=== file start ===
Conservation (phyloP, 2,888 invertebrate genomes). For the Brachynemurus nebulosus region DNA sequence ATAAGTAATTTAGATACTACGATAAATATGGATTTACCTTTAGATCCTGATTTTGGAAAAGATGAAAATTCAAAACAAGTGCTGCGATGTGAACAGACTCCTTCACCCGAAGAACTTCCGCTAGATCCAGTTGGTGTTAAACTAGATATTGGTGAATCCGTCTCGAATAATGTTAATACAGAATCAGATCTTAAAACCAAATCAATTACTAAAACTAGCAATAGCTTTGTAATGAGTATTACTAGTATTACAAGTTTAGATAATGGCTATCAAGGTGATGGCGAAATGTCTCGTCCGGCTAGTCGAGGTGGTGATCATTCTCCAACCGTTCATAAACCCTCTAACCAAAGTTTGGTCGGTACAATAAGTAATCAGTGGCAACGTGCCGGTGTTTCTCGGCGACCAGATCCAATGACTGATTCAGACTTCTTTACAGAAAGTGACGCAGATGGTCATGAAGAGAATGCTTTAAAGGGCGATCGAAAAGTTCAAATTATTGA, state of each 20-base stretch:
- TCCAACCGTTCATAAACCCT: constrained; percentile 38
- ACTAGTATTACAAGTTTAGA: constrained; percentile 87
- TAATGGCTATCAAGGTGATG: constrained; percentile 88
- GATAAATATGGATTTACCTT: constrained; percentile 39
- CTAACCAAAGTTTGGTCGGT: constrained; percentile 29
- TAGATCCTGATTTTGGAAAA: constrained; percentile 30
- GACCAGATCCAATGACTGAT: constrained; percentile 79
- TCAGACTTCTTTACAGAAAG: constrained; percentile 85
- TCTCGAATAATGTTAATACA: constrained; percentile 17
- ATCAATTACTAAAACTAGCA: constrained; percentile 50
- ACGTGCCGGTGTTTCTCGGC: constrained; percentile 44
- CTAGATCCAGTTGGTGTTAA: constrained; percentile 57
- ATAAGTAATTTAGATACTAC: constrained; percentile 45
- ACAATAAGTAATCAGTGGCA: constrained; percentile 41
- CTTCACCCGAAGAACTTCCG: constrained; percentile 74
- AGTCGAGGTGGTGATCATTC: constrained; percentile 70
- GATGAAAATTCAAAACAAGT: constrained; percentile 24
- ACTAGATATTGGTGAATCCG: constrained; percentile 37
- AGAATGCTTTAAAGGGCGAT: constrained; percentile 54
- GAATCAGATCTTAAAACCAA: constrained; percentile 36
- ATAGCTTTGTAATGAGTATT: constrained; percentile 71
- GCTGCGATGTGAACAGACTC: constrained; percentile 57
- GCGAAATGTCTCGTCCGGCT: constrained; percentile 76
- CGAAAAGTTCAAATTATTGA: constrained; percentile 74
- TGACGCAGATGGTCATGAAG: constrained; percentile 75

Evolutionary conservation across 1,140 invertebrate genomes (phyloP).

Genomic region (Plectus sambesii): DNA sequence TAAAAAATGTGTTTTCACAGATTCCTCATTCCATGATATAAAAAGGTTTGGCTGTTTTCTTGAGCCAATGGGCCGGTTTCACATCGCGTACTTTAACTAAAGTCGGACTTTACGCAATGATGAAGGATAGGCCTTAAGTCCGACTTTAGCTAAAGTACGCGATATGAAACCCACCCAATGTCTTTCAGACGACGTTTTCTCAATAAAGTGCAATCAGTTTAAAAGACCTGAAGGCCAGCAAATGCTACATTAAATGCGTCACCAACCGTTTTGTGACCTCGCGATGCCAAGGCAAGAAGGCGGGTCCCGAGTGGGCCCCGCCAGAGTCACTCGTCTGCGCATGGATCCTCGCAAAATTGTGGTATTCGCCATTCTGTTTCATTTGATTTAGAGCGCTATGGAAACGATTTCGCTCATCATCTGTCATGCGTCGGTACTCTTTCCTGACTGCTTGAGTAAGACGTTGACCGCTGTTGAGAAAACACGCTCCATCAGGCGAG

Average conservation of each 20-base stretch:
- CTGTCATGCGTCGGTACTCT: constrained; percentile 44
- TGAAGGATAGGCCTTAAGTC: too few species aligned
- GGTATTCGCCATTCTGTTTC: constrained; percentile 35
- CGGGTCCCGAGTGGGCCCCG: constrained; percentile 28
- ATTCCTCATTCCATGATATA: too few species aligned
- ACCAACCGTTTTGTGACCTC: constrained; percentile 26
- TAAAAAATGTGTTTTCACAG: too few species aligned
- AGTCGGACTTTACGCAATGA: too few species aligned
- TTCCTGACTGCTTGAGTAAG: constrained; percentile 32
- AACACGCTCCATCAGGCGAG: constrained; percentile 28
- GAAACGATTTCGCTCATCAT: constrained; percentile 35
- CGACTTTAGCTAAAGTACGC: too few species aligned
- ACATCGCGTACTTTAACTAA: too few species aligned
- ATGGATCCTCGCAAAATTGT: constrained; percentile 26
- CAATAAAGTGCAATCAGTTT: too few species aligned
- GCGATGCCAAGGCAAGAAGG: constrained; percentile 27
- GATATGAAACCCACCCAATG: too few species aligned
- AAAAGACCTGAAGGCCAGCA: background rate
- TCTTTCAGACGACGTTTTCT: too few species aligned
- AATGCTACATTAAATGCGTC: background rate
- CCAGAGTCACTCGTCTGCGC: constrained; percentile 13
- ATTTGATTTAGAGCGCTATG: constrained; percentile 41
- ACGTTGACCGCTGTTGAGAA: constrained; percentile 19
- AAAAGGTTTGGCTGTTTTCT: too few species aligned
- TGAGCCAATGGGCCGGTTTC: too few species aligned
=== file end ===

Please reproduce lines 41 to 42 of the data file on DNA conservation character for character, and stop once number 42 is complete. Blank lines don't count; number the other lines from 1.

- CGACTTTAGCTAAAGTACGC: too few species aligned
- ACATCGCGTACTTTAACTAA: too few species aligned